fbpx
Connect with us

Opinion

R. L. Polk & Co.’s Ask the Industry Looks at the Future of Online Parts Ordering

Once considered nothing more than the latest trend for young and tech-savvy consumers, online shopping today is big business. While it has taken time for e-commerce to expand from its beginnings as a vehicle for primarily business-to-consumer purchasing, today, it has become a critical tool for successful business-to-business transactions. And, it seems that now, everyone wants in on the game. It’s not just a passing trend, but a must for those who want to keep their businesses current and on an upward growth track – especially in the automotive aftermarket. Simply type “buy auto parts” into Google and it will yield more than 50 million results.

Advertisement

By Amy Antenora

Advertisement

Editor, aftermarketNews

AKRON, OH – Once considered nothing more than the latest trend for young, tech-savvy consumers, online shopping today is big business. While it has taken time for e-commerce to expand from its trendy beginnings, today, it has become a critical tool for successful business-to-business transactions. And, it seems that now, everyone wants in on the game. It’s not just a passing trend, but a must for those who want to keep their businesses current and on an upward growth track – especially in the automotive aftermarket. Simply type “buy auto parts” into Google and it will yield more than 50 million results.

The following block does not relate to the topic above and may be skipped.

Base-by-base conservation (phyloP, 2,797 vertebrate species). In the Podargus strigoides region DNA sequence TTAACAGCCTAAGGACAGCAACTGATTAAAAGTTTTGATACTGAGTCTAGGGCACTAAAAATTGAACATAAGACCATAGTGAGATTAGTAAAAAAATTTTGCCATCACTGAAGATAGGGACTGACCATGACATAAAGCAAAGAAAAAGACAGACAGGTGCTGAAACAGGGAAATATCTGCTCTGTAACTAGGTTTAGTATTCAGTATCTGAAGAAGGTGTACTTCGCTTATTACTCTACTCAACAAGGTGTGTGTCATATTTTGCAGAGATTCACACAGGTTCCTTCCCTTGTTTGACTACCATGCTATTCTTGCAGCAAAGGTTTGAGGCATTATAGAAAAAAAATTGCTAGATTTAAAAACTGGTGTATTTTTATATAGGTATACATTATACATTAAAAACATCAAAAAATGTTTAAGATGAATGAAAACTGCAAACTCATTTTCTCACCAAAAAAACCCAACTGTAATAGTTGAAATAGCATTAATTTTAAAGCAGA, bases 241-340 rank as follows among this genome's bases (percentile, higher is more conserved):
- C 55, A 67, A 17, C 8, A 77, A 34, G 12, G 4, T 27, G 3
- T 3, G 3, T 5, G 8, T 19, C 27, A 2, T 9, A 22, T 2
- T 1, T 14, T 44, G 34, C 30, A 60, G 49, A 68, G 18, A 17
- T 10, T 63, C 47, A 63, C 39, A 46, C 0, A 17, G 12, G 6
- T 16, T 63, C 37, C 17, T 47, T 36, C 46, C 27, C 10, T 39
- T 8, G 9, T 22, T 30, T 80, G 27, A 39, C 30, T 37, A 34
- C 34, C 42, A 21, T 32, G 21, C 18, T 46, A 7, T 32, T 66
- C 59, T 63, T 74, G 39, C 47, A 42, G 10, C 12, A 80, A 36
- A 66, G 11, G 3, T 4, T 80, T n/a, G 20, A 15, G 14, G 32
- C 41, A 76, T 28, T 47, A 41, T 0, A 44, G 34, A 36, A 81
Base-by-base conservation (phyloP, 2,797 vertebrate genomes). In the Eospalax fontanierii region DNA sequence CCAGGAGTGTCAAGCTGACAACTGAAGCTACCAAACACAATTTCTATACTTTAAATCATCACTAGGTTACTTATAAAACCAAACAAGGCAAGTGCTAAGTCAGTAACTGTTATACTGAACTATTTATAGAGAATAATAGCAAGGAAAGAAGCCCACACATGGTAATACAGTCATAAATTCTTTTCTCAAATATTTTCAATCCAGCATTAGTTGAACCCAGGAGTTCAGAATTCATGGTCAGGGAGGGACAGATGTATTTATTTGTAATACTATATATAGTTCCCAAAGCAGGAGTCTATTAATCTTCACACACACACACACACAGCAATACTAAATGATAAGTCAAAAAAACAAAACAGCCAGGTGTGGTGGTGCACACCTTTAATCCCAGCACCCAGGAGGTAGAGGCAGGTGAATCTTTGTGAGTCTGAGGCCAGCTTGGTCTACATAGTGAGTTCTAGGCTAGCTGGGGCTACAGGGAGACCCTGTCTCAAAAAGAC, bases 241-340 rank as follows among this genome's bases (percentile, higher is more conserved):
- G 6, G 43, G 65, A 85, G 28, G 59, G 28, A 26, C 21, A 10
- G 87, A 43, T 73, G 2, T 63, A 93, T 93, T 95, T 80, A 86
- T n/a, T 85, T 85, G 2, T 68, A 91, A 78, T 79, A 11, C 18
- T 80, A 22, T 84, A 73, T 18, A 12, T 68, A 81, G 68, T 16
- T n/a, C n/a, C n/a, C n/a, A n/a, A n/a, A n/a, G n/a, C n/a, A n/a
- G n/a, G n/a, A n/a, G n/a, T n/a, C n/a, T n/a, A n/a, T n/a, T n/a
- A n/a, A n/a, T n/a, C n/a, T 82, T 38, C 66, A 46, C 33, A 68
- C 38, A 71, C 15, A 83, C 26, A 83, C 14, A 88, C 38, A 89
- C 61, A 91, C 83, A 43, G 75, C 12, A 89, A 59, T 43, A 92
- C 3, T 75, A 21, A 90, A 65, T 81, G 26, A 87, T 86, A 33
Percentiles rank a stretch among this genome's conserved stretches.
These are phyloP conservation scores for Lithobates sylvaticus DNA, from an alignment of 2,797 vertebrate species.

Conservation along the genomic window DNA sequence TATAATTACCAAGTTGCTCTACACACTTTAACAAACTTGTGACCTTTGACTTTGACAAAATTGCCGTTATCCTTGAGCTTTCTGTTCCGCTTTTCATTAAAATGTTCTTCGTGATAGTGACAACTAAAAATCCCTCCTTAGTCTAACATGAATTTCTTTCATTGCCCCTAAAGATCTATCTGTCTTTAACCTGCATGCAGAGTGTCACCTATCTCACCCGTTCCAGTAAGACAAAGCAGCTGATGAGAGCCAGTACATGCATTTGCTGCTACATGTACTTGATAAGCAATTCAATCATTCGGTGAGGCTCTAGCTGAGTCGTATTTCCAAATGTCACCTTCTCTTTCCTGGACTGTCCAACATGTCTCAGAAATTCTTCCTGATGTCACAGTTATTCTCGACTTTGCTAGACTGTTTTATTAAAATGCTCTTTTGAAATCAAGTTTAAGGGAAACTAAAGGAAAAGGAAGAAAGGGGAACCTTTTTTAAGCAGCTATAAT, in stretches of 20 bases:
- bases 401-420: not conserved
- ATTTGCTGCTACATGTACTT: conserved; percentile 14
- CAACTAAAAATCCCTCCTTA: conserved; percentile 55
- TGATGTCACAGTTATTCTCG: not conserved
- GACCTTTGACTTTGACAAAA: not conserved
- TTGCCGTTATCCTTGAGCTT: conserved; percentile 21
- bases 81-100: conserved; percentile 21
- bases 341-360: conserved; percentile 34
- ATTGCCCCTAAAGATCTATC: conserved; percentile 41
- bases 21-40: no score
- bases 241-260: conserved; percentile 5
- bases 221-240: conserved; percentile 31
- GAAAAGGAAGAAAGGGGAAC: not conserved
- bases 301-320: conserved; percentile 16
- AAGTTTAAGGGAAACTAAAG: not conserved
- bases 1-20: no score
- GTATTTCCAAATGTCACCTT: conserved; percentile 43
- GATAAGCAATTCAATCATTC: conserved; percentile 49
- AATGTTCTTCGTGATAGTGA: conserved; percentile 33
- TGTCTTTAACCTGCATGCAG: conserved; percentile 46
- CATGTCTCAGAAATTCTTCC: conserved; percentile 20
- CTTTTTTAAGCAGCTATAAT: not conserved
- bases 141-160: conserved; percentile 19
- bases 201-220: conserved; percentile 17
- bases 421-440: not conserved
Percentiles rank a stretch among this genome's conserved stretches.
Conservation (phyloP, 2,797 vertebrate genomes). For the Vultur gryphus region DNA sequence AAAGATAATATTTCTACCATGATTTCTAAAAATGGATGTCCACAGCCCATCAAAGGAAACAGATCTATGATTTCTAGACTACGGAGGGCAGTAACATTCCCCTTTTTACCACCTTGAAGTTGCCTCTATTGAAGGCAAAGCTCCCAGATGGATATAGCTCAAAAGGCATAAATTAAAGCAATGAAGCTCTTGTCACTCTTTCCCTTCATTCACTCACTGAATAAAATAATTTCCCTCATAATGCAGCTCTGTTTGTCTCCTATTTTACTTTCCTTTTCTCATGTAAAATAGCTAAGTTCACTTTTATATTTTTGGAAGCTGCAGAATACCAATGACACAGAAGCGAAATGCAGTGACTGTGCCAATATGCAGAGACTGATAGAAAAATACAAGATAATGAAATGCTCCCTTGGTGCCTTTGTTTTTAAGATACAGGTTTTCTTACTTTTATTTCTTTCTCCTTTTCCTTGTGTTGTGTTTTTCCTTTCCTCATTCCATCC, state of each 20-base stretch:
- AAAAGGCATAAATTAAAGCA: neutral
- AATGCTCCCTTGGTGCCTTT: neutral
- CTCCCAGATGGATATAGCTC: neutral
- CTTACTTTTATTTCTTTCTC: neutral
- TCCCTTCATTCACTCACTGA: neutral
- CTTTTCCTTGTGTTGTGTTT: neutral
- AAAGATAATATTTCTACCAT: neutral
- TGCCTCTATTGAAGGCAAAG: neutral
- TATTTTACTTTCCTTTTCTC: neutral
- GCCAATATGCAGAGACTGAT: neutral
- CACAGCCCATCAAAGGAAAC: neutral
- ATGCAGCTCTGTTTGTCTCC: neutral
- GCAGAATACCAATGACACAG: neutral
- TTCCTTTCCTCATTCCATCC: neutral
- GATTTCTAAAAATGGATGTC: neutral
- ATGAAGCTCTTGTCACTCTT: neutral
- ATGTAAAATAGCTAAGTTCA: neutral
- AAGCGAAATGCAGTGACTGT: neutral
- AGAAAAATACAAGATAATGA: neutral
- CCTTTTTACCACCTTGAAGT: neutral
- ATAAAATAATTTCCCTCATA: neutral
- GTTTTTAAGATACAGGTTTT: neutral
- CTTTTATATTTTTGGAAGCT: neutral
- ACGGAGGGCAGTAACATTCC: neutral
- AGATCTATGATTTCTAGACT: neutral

Advertisement

Activant, a leading software solutions provider for the aftermarket, offers a firsthand account of the e-commerce boom. According to Thomas Aliotti, vice president and general manager of Activant Solutions automotive group, the company is seeing continual growth in online parts ordering through the products it offers.

“Online parts transactions through our AConneX trading network continue to grow every month, as do sales through the industry’s Internet Auto Parts web portal, so it’s clear that many service dealers appreciate the value of this solution,” said Aliotti. “From a broader perspective, we expect e-commerce to become a key part of the WD’s overall strategy to increase customer loyalty and account profitability.”

Advertisement

Aliotti added that a number of forward-thinking WDs are now using business management solutions, such as those Activant offers, to leverage CRM strategies and create stronger partnerships with service dealers.